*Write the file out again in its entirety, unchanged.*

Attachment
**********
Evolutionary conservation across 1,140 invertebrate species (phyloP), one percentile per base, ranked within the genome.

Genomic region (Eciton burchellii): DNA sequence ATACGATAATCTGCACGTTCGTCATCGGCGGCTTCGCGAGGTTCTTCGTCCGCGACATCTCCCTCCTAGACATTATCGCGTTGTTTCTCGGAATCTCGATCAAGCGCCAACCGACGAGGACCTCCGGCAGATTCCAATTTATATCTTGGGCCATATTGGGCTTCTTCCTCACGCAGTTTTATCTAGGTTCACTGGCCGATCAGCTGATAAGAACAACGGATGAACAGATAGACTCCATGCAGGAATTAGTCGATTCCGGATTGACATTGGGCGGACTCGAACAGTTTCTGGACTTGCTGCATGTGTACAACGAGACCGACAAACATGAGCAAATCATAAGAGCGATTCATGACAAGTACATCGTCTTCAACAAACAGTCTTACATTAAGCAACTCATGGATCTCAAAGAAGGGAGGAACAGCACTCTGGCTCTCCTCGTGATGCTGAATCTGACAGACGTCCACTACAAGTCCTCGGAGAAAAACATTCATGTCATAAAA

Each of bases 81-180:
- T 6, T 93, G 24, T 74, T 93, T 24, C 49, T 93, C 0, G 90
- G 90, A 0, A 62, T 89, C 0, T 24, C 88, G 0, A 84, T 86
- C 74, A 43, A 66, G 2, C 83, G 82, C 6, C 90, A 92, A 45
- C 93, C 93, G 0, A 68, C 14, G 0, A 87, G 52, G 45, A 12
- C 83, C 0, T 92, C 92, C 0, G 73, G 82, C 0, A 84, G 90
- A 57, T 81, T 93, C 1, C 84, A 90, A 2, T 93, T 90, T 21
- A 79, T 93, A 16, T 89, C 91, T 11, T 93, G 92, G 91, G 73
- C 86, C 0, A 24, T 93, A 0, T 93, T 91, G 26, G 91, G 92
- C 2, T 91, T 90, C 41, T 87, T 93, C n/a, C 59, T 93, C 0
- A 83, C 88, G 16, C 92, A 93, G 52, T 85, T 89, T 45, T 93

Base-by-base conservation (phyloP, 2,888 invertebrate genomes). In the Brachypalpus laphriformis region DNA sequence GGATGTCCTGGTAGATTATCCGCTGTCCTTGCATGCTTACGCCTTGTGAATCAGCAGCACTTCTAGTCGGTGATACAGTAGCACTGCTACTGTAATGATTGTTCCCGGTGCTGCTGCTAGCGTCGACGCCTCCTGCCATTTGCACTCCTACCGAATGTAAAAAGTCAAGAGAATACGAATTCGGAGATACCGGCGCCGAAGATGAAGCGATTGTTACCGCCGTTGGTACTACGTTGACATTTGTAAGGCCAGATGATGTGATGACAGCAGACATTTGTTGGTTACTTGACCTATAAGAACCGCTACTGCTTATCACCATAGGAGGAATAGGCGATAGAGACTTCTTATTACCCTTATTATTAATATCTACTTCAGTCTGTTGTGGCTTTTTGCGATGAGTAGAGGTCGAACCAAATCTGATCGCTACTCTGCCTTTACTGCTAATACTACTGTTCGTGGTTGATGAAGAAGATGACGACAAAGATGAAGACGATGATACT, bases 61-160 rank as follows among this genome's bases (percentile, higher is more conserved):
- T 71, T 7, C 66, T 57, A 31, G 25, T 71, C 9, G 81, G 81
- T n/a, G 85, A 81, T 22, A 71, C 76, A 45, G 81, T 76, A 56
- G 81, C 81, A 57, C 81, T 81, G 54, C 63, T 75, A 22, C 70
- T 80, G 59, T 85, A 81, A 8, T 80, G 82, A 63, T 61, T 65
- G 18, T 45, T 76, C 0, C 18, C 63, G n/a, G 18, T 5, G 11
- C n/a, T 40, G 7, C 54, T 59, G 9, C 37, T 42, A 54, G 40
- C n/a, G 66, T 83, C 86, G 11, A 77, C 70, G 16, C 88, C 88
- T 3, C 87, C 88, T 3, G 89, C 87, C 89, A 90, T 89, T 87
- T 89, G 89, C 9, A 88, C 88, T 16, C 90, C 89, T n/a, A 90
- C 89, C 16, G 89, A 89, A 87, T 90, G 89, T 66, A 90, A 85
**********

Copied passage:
Evolutionary conservation across 1,140 invertebrate species (phyloP), one percentile per base, ranked within the genome.

Genomic region (Eciton burchellii): DNA sequence ATACGATAATCTGCACGTTCGTCATCGGCGGCTTCGCGAGGTTCTTCGTCCGCGACATCTCCCTCCTAGACATTATCGCGTTGTTTCTCGGAATCTCGATCAAGCGCCAACCGACGAGGACCTCCGGCAGATTCCAATTTATATCTTGGGCCATATTGGGCTTCTTCCTCACGCAGTTTTATCTAGGTTCACTGGCCGATCAGCTGATAAGAACAACGGATGAACAGATAGACTCCATGCAGGAATTAGTCGATTCCGGATTGACATTGGGCGGACTCGAACAGTTTCTGGACTTGCTGCATGTGTACAACGAGACCGACAAACATGAGCAAATCATAAGAGCGATTCATGACAAGTACATCGTCTTCAACAAACAGTCTTACATTAAGCAACTCATGGATCTCAAAGAAGGGAGGAACAGCACTCTGGCTCTCCTCGTGATGCTGAATCTGACAGACGTCCACTACAAGTCCTCGGAGAAAAACATTCATGTCATAAAA

Each of bases 81-180:
- T 6, T 93, G 24, T 74, T 93, T 24, C 49, T 93, C 0, G 90
- G 90, A 0, A 62, T 89, C 0, T 24, C 88, G 0, A 84, T 86
- C 74, A 43, A 66, G 2, C 83, G 82, C 6, C 90, A 92, A 45
- C 93, C 93, G 0, A 68, C 14, G 0, A 87, G 52, G 45, A 12
- C 83, C 0, T 92, C 92, C 0, G 73, G 82, C 0, A 84, G 90
- A 57, T 81, T 93, C 1, C 84, A 90, A 2, T 93, T 90, T 21
- A 79, T 93, A 16, T 89, C 91, T 11, T 93, G 92, G 91, G 73
- C 86, C 0, A 24, T 93, A 0, T 93, T 91, G 26, G 91, G 92
- C 2, T 91, T 90, C 41, T 87, T 93, C n/a, C 59, T 93, C 0
- A 83, C 88, G 16, C 92, A 93, G 52, T 85, T 89, T 45, T 93

Base-by-base conservation (phyloP, 2,888 invertebrate genomes). In the Brachypalpus laphriformis region DNA sequence GGATGTCCTGGTAGATTATCCGCTGTCCTTGCATGCTTACGCCTTGTGAATCAGCAGCACTTCTAGTCGGTGATACAGTAGCACTGCTACTGTAATGATTGTTCCCGGTGCTGCTGCTAGCGTCGACGCCTCCTGCCATTTGCACTCCTACCGAATGTAAAAAGTCAAGAGAATACGAATTCGGAGATACCGGCGCCGAAGATGAAGCGATTGTTACCGCCGTTGGTACTACGTTGACATTTGTAAGGCCAGATGATGTGATGACAGCAGACATTTGTTGGTTACTTGACCTATAAGAACCGCTACTGCTTATCACCATAGGAGGAATAGGCGATAGAGACTTCTTATTACCCTTATTATTAATATCTACTTCAGTCTGTTGTGGCTTTTTGCGATGAGTAGAGGTCGAACCAAATCTGATCGCTACTCTGCCTTTACTGCTAATACTACTGTTCGTGGTTGATGAAGAAGATGACGACAAAGATGAAGACGATGATACT, bases 61-160 rank as follows among this genome's bases (percentile, higher is more conserved):
- T 71, T 7, C 66, T 57, A 31, G 25, T 71, C 9, G 81, G 81
- T n/a, G 85, A 81, T 22, A 71, C 76, A 45, G 81, T 76, A 56
- G 81, C 81, A 57, C 81, T 81, G 54, C 63, T 75, A 22, C 70
- T 80, G 59, T 85, A 81, A 8, T 80, G 82, A 63, T 61, T 65
- G 18, T 45, T 76, C 0, C 18, C 63, G n/a, G 18, T 5, G 11
- C n/a, T 40, G 7, C 54, T 59, G 9, C 37, T 42, A 54, G 40
- C n/a, G 66, T 83, C 86, G 11, A 77, C 70, G 16, C 88, C 88
- T 3, C 87, C 88, T 3, G 89, C 87, C 89, A 90, T 89, T 87
- T 89, G 89, C 9, A 88, C 88, T 16, C 90, C 89, T n/a, A 90
- C 89, C 16, G 89, A 89, A 87, T 90, G 89, T 66, A 90, A 85